El Chapo Had a ‘Fast & Furious’ Rifle

by Jim Geraghty

From the midweek edition of the Morning Jolt:

‘El Chapo’ Drug Kingpin Had a Rifle From Federal ‘Fast & Furious’ Program

The Fast and Furious gun-smuggling scandal is one of those stories that the government and the media declared over . . . that wasn’t, or isn’t, actually over.

Here’s a nice example:

A .50-caliber rifle found at Joaquin “El Chapo” Guzman’s hideout in Mexico was funneled through the gun-smuggling investigation known as Fast and Furious, sources confirmed Tuesday to Fox News.

A .50-caliber is a massive rifle that can stop a car, or as it was intended, take down a helicopter.

After the raid on Jan. 8 in the city of Los Mochis that killed five of his men and wounded one Mexican marine, officials found a number of weapons inside the house Guzman was staying, including the rifle, officials said.

When agents from the Bureau of Alcohol, Tobacco, Firearms and Explosives checked serial numbers of the eight weapons found in his possession, they found one of the two .50-caliber weapons traced back to the ATF program, sources said.

Also, did you remember this? I didn’t.

This week the scandal took on a new dimension with the revelation that Nadir Soofi, one of two Muslim terrorists killed attempting to murder attendees of a “Draw Muhammad” cartoon contest held in Texas in May, had acquired one of the guns he owned as a result of the Fast and Furious operation. This meant that the Bureau of Alcohol, Tobacco and Firearms was in the position of indirectly selling Islamic terrorists one of the weapons they may have used in an attack on Americans on American soil.

I wrote after the Inspector General’s report came out:

The inspector general’s report concludes that they can find no evidence Holder knew about Fast and Furious until well after Terry’s death, but … well, the circumstances of Holder being so out of the loop, so in the dark about a major operation certainly appear unusual, perhaps to the point of straining credulity. The report states:

“We found it troubling that a case of this magnitude and that affected Mexico so significantly was not directly briefed to the Attorney General. We would usually expect such information to come to the Attorney General through the Office of the Deputy Attorney General . . . [Holder] was not told in December 2010 about the connection between the firearms found at the scene of the shooting and Operation Fast and Furious. Both Acting Deputy Attorney General Grindler and Counsel to the Attorney General and Deputy Chief of Staff Wilkinson were aware of this significant and troubling information by December 17, 2010, but did not believe the information was sufficiently important to alert the Attorney General about it or to make any further inquiry regarding this development.”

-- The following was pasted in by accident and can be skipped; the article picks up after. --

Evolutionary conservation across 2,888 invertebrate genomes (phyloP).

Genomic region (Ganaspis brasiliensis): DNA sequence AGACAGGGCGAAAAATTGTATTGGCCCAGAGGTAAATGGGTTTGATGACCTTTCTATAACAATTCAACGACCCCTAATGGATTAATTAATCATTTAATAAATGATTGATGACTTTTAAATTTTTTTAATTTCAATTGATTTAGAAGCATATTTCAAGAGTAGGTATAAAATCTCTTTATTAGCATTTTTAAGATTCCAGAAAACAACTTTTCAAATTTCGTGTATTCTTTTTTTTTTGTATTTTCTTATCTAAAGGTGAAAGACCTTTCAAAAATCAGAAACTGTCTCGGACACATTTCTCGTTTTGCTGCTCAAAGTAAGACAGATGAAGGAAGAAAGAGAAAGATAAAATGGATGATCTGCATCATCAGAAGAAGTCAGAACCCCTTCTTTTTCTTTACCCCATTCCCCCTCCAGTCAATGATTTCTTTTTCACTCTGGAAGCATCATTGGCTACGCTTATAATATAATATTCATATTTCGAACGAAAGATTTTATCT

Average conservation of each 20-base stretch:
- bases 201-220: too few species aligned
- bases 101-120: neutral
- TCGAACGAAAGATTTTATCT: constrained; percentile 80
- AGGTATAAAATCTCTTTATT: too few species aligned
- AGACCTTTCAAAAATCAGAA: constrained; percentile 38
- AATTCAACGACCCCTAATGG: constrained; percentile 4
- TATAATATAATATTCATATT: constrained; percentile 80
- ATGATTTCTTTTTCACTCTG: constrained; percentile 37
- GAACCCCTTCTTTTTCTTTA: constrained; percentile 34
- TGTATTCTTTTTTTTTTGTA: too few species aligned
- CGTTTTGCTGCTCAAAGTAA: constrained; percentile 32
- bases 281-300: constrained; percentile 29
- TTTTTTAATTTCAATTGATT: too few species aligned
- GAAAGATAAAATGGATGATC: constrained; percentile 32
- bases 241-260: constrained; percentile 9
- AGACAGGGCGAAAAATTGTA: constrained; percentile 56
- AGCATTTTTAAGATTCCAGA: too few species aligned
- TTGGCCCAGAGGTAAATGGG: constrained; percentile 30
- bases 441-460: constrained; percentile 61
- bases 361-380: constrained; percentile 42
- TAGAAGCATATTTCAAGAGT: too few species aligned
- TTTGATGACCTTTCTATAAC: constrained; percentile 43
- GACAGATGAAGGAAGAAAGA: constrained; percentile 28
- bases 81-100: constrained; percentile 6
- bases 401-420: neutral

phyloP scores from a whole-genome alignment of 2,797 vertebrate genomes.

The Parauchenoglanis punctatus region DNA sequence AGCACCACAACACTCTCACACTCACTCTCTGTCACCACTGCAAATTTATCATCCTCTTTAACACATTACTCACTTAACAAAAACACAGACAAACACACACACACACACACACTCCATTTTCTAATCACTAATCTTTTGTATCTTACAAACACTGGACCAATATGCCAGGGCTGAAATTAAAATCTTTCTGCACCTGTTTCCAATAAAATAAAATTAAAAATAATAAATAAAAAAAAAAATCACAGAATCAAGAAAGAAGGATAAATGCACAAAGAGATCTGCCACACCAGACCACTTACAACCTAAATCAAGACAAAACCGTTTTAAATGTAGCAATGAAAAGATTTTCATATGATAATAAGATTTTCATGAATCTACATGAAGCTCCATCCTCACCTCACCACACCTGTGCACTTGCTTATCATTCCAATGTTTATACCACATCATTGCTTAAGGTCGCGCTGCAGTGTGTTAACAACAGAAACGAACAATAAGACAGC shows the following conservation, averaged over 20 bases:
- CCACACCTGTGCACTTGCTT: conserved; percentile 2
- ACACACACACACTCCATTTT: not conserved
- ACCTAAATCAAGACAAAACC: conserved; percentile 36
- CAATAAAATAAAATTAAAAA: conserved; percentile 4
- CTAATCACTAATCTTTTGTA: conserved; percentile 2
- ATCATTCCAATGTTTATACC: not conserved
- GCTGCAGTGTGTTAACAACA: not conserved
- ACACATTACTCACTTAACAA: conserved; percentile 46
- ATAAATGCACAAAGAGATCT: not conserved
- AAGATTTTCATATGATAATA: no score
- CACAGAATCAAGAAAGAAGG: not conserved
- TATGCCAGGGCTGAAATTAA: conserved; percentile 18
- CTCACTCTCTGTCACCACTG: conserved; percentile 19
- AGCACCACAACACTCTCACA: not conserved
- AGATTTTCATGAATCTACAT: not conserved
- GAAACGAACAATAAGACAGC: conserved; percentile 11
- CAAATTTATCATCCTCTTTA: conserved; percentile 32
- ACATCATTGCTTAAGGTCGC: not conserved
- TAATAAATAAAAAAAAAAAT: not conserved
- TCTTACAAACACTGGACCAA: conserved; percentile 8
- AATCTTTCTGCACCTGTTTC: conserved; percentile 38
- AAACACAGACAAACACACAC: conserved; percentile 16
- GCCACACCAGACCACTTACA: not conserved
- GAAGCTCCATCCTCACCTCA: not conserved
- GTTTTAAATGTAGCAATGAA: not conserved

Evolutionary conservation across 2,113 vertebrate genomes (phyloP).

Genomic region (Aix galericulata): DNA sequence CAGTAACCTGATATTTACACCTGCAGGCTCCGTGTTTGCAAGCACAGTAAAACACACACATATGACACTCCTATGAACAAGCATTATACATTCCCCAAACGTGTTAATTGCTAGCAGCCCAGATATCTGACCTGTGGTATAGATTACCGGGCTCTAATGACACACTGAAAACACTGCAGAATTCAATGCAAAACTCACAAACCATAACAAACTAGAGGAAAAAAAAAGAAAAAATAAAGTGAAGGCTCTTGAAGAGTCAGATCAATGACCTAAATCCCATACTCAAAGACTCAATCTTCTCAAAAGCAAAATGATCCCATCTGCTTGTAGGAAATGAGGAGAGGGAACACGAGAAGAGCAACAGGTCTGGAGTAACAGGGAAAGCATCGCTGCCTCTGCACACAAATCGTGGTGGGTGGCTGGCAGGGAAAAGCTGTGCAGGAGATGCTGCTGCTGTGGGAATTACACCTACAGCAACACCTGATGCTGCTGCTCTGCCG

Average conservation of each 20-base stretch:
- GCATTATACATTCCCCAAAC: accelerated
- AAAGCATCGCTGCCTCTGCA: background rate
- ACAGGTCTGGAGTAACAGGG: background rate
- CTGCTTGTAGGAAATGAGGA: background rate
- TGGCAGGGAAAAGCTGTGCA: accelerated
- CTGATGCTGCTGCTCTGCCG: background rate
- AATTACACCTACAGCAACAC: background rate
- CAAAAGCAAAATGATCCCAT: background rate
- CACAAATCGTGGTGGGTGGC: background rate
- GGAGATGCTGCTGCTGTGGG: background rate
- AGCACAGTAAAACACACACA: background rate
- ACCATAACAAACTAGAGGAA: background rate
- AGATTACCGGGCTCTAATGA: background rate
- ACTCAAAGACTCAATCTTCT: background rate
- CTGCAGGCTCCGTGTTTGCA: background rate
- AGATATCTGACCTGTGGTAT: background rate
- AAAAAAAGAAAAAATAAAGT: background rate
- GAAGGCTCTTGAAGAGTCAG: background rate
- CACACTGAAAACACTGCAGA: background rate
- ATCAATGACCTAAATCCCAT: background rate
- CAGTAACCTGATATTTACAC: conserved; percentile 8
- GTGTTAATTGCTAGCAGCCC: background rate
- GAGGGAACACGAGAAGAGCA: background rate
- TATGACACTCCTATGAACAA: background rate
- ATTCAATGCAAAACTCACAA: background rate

Not “sufficiently important”? Baffling. Maddening. Some might even say, “implausible” . . . 

Repeatedly, everyone under Holder seems to do everything possible to make sure he isn’t informed about an operation that, in the words of the IG report, failed “to adequately consider the risk to public safety in the United States and Mexico”. In fact, information about the program went all the way to Holder’s office – but somehow, the memos, emails and other communications never reached the man himself. It’s as if he wasn’t there. From the IOG report, again:

“As we describe below, we identified information regarding Operation Fast and Furious that reached the Office of the Attorney General in 2010 but not Attorney General Holder himself.”

Well. If you’re wondering if this is covered by some sort of obscure procedure or rules, it isn’t:

“[Holder] should have been informed by no later than December 17, 2010, that two firearms recovered at the Terry murder scene were linked to an ATF firearms trafficking investigation. . . . We found that although [Holder's then deputy-chief-of-staff Monty] Wilkinson forwarded to Holder during the afternoon of December 15 three emails from the US Attorney’s Office providing further details about the shooting and law enforcement efforts to find and arrest the suspects, he did not notify the Attorney General of the revelation that two weapons found at the murder scene were linked to a suspect in an ATF firearms trafficking investigation.”

See, this all occurred at a time when out-of-control, unaccountable law-enforcement officials wasn’t a priority to the Left. It is now, but, eh, sorry, you missed the news cycle.

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